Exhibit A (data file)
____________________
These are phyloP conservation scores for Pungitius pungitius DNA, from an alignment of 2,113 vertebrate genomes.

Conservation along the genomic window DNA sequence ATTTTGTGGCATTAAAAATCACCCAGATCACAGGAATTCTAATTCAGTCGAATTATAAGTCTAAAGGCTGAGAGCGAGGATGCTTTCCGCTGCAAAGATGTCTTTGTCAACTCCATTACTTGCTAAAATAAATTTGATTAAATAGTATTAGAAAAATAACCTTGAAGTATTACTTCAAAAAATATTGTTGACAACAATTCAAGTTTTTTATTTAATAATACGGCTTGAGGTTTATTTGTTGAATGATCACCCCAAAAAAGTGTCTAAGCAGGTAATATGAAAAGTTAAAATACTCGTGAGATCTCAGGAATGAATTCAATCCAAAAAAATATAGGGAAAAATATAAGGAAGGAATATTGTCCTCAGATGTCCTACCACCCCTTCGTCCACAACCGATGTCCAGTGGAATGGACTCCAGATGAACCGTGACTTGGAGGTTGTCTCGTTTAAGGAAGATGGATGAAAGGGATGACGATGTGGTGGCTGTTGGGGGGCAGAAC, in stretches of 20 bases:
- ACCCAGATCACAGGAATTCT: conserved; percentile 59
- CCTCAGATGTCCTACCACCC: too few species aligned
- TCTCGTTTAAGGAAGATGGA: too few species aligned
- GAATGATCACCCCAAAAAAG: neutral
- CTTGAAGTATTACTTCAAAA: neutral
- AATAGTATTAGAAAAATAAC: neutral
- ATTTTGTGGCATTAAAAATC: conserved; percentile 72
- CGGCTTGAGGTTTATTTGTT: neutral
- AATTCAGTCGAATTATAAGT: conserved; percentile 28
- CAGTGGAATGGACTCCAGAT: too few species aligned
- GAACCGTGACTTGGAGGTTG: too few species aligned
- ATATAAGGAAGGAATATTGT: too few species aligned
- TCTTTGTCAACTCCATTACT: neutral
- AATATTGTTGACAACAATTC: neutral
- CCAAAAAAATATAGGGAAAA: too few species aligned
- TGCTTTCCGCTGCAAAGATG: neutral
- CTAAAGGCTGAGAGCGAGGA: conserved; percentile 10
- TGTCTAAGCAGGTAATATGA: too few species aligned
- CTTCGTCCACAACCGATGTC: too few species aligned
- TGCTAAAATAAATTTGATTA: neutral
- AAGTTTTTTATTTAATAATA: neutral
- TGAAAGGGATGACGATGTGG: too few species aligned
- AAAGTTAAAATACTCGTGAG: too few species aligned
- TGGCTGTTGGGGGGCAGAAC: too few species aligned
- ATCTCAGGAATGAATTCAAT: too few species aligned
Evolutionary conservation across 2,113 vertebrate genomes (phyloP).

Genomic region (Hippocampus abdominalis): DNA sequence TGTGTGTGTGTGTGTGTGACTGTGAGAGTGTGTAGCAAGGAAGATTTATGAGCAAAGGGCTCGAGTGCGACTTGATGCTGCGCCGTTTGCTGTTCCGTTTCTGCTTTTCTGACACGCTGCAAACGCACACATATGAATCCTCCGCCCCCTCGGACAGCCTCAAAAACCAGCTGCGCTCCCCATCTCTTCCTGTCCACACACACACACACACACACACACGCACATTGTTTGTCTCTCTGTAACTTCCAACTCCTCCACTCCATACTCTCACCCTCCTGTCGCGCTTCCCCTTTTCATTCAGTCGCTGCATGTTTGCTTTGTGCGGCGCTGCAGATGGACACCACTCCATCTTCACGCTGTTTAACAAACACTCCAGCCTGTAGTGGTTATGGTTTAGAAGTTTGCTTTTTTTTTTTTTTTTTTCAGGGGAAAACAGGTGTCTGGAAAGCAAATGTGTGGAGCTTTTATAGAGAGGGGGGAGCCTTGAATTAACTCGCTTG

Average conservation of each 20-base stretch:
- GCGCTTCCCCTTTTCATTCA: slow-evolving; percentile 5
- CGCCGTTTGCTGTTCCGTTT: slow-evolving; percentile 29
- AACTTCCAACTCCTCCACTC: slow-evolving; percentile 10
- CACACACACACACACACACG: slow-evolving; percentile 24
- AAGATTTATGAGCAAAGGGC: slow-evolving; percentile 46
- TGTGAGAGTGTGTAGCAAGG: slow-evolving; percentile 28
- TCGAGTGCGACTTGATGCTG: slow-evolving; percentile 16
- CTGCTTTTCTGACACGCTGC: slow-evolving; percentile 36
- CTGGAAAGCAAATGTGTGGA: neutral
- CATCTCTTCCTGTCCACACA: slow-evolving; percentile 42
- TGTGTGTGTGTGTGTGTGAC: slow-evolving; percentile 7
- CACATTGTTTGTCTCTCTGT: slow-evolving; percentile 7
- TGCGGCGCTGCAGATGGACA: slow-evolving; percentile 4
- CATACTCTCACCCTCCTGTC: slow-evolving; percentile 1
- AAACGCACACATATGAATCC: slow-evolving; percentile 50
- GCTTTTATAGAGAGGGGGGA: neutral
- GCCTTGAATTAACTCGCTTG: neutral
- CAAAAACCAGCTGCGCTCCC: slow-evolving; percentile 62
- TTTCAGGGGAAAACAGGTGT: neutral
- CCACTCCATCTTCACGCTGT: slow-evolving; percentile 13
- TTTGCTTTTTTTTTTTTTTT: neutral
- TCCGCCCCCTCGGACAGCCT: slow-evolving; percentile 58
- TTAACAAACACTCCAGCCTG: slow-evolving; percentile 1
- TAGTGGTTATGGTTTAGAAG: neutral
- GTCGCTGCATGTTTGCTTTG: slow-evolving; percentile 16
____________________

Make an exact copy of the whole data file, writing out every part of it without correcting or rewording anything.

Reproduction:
These are phyloP conservation scores for Pungitius pungitius DNA, from an alignment of 2,113 vertebrate genomes.

Conservation along the genomic window DNA sequence ATTTTGTGGCATTAAAAATCACCCAGATCACAGGAATTCTAATTCAGTCGAATTATAAGTCTAAAGGCTGAGAGCGAGGATGCTTTCCGCTGCAAAGATGTCTTTGTCAACTCCATTACTTGCTAAAATAAATTTGATTAAATAGTATTAGAAAAATAACCTTGAAGTATTACTTCAAAAAATATTGTTGACAACAATTCAAGTTTTTTATTTAATAATACGGCTTGAGGTTTATTTGTTGAATGATCACCCCAAAAAAGTGTCTAAGCAGGTAATATGAAAAGTTAAAATACTCGTGAGATCTCAGGAATGAATTCAATCCAAAAAAATATAGGGAAAAATATAAGGAAGGAATATTGTCCTCAGATGTCCTACCACCCCTTCGTCCACAACCGATGTCCAGTGGAATGGACTCCAGATGAACCGTGACTTGGAGGTTGTCTCGTTTAAGGAAGATGGATGAAAGGGATGACGATGTGGTGGCTGTTGGGGGGCAGAAC, in stretches of 20 bases:
- ACCCAGATCACAGGAATTCT: conserved; percentile 59
- CCTCAGATGTCCTACCACCC: too few species aligned
- TCTCGTTTAAGGAAGATGGA: too few species aligned
- GAATGATCACCCCAAAAAAG: neutral
- CTTGAAGTATTACTTCAAAA: neutral
- AATAGTATTAGAAAAATAAC: neutral
- ATTTTGTGGCATTAAAAATC: conserved; percentile 72
- CGGCTTGAGGTTTATTTGTT: neutral
- AATTCAGTCGAATTATAAGT: conserved; percentile 28
- CAGTGGAATGGACTCCAGAT: too few species aligned
- GAACCGTGACTTGGAGGTTG: too few species aligned
- ATATAAGGAAGGAATATTGT: too few species aligned
- TCTTTGTCAACTCCATTACT: neutral
- AATATTGTTGACAACAATTC: neutral
- CCAAAAAAATATAGGGAAAA: too few species aligned
- TGCTTTCCGCTGCAAAGATG: neutral
- CTAAAGGCTGAGAGCGAGGA: conserved; percentile 10
- TGTCTAAGCAGGTAATATGA: too few species aligned
- CTTCGTCCACAACCGATGTC: too few species aligned
- TGCTAAAATAAATTTGATTA: neutral
- AAGTTTTTTATTTAATAATA: neutral
- TGAAAGGGATGACGATGTGG: too few species aligned
- AAAGTTAAAATACTCGTGAG: too few species aligned
- TGGCTGTTGGGGGGCAGAAC: too few species aligned
- ATCTCAGGAATGAATTCAAT: too few species aligned
Evolutionary conservation across 2,113 vertebrate genomes (phyloP).

Genomic region (Hippocampus abdominalis): DNA sequence TGTGTGTGTGTGTGTGTGACTGTGAGAGTGTGTAGCAAGGAAGATTTATGAGCAAAGGGCTCGAGTGCGACTTGATGCTGCGCCGTTTGCTGTTCCGTTTCTGCTTTTCTGACACGCTGCAAACGCACACATATGAATCCTCCGCCCCCTCGGACAGCCTCAAAAACCAGCTGCGCTCCCCATCTCTTCCTGTCCACACACACACACACACACACACACGCACATTGTTTGTCTCTCTGTAACTTCCAACTCCTCCACTCCATACTCTCACCCTCCTGTCGCGCTTCCCCTTTTCATTCAGTCGCTGCATGTTTGCTTTGTGCGGCGCTGCAGATGGACACCACTCCATCTTCACGCTGTTTAACAAACACTCCAGCCTGTAGTGGTTATGGTTTAGAAGTTTGCTTTTTTTTTTTTTTTTTTCAGGGGAAAACAGGTGTCTGGAAAGCAAATGTGTGGAGCTTTTATAGAGAGGGGGGAGCCTTGAATTAACTCGCTTG

Average conservation of each 20-base stretch:
- GCGCTTCCCCTTTTCATTCA: slow-evolving; percentile 5
- CGCCGTTTGCTGTTCCGTTT: slow-evolving; percentile 29
- AACTTCCAACTCCTCCACTC: slow-evolving; percentile 10
- CACACACACACACACACACG: slow-evolving; percentile 24
- AAGATTTATGAGCAAAGGGC: slow-evolving; percentile 46
- TGTGAGAGTGTGTAGCAAGG: slow-evolving; percentile 28
- TCGAGTGCGACTTGATGCTG: slow-evolving; percentile 16
- CTGCTTTTCTGACACGCTGC: slow-evolving; percentile 36
- CTGGAAAGCAAATGTGTGGA: neutral
- CATCTCTTCCTGTCCACACA: slow-evolving; percentile 42
- TGTGTGTGTGTGTGTGTGAC: slow-evolving; percentile 7
- CACATTGTTTGTCTCTCTGT: slow-evolving; percentile 7
- TGCGGCGCTGCAGATGGACA: slow-evolving; percentile 4
- CATACTCTCACCCTCCTGTC: slow-evolving; percentile 1
- AAACGCACACATATGAATCC: slow-evolving; percentile 50
- GCTTTTATAGAGAGGGGGGA: neutral
- GCCTTGAATTAACTCGCTTG: neutral
- CAAAAACCAGCTGCGCTCCC: slow-evolving; percentile 62
- TTTCAGGGGAAAACAGGTGT: neutral
- CCACTCCATCTTCACGCTGT: slow-evolving; percentile 13
- TTTGCTTTTTTTTTTTTTTT: neutral
- TCCGCCCCCTCGGACAGCCT: slow-evolving; percentile 58
- TTAACAAACACTCCAGCCTG: slow-evolving; percentile 1
- TAGTGGTTATGGTTTAGAAG: neutral
- GTCGCTGCATGTTTGCTTTG: slow-evolving; percentile 16